Journal of Neurophysiology

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Lack of Hypertonia in Thumb Muscles After Stroke

Joseph D. Towles, Derek G. Kamper, William Z. Rymer


Despite the importance of the thumb to hand function, little is known about the origins of thumb impairment poststroke. Accordingly, the primary purpose of this study was to assess whether thumb flexors have heightened stretch reflexes (SRs) following stroke-induced hand impairment. The secondary purpose was to compare SR characteristics of thumb flexors in relation to those of finger flexors since it is unclear whether SR properties of both muscle groups are similarly affected poststroke. Stretch reflexes in thumb and finger flexors were assessed at rest on the paretic side in each of 12 individuals with chronic, severe, stroke-induced hand impairment and in the dominant thumb in each of eight control subjects also at rest. Muscle activity and passive joint flexion torques were measured during imposed slow (SS) and fast stretches (FS) of the flexors that span the metacarpophalangeal joints. Putative spasticity was then quantified in terms of the peak difference between FS and SS joint torques and electromyographic changes. For both the hemiparetic and control groups, the mean normalized peak torque differences (PTDs) measured in thumb flexors were statistically indistinguishable (P = 0.57). In both groups, flexor muscles were primarily unresponsive to rapid stretching. For 10 of 12 hemiparetic subjects, PTDs in thumb flexors were less than those in finger flexors (P = 0.03). Paretic finger flexor muscle reflex activity was consistently elicited during rapid stretching. These results may reflect an important difference between thumb and finger flexors relating to properties of the involved muscle afferents and spinal motoneurons.


The stroke-impaired hand is typically characterized by a diminished ability to extend and abduct/adduct the digits from their flexed resting postures (Woodson 1995). Consequently, stroke survivors will often employ compensatory grasp strategies when using the impaired hand to interact with the environment. Such strategies largely exploit the passive joint range of motion of paretic finger and thumb joints and the closed posture of the paretic hand to trap an object between the fingers, between the fingers and palm, or between the fingers and thumb. Occasionally effective, such compensatory strategies are ill-suited for accomplishing a variety of tasks that are important to daily life requiring controlled movement and force production between the thumb and fingers.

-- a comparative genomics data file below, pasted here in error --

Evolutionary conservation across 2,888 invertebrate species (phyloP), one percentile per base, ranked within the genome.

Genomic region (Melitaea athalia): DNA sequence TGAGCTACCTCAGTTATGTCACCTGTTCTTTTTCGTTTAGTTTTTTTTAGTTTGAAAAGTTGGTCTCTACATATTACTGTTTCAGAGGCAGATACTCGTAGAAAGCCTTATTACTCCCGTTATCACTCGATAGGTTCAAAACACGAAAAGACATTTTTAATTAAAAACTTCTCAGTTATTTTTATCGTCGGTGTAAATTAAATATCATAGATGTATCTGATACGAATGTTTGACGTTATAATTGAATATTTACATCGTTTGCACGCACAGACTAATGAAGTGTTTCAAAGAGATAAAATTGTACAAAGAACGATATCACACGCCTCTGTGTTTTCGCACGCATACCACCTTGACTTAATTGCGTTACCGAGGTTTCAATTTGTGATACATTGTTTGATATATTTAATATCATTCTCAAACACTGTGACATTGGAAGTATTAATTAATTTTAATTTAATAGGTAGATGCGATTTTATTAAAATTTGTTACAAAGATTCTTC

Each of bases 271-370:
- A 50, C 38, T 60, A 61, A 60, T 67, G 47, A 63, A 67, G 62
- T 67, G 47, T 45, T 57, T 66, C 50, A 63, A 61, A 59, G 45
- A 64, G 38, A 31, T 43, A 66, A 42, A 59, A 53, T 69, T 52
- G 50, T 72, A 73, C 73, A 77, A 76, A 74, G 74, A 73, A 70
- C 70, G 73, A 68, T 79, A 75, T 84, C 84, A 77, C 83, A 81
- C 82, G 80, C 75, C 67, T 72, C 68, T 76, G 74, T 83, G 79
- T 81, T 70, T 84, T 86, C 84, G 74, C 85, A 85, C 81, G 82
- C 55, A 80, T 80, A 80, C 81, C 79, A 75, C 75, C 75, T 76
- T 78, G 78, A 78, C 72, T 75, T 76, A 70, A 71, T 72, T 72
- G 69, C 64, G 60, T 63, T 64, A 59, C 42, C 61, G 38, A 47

Despite the benefits of current rehabilitation approaches to hand function following a cerebrovascular accident (CVA) (Kraft et al. 1992; Suputtitada et al. 2004), rehabilitation outcomes can likely be improved. The potential for improvement exists in part because the origin of hand impairment following stroke is not fully understood, at least from the standpoint of the involvement of the spinal cord. Little is known whether alterations in spinal circuitry serve, in part, as a basis for stroke-induced thumb impairment. Given that the thumb plays critical roles in grasping and manipulating objects, this omission could have a significant impact on our understanding of hand impairment and the design of increasingly effective rehabilitation strategies for the stroke population.

There have been few quantitative studies of the thumb after stroke (Lang and Schieber 2003; Raghavan et al. 2006) and limited investigations of the reflexes of the thumb (Marsden et al. 1973, 1976, 1977a,b). The stretch reflex properties of most thumb flexors have not been characterized. Enhanced stretch reflexes (SRs), an indicator of muscle hypertonia (Lance 1980) and a common secondary occurrence in stroke (O'Dwyer et al. 1996), could contribute to thumb impairment. Although abnormal resistance to passive stretch of thumb flexor muscles (both intrinsic and extrinsic) has been observed clinically (Tafti 2008; Waters 1978), we were unaware of any studies that objectively and quantitatively determined whether this resistance is neurally mediated, i.e., due to hypertonia as defined by Lance (1980).

Thus we sought to evaluate SR responses in thumb flexor muscles of persons with chronic, severe hand impairment. We also explored whether SR responses in the thumb and fingers were similarly altered (e.g., elevated) in the same hand following stroke. There is sufficient interdigit neuroanatomical difference (Schieber 1999; Volkmann et al. 1998) to preclude simply assuming that the paretic thumb and fingers behave similarly. We hypothesized, however, that SR responses of the flexor muscles of both the thumb and fingers would be abnormally elevated following hemiparetic stroke, given that the resting postures of the fingers and thumb are typically abnormally hyperflexed.

Our results unexpectedly show that SR responses of the paretic thumb flexors, in contrast to the flexors of the paretic finger, were not consistently elevated and thus metacarpophalangeal (MP) joint flexion torques and muscle activity, following rapid stretching, more closely resembled findings in the control group. These results may reflect an important difference between finger and thumb flexors in relation to the properties of the involved muscle afferents and spinal motoneurons.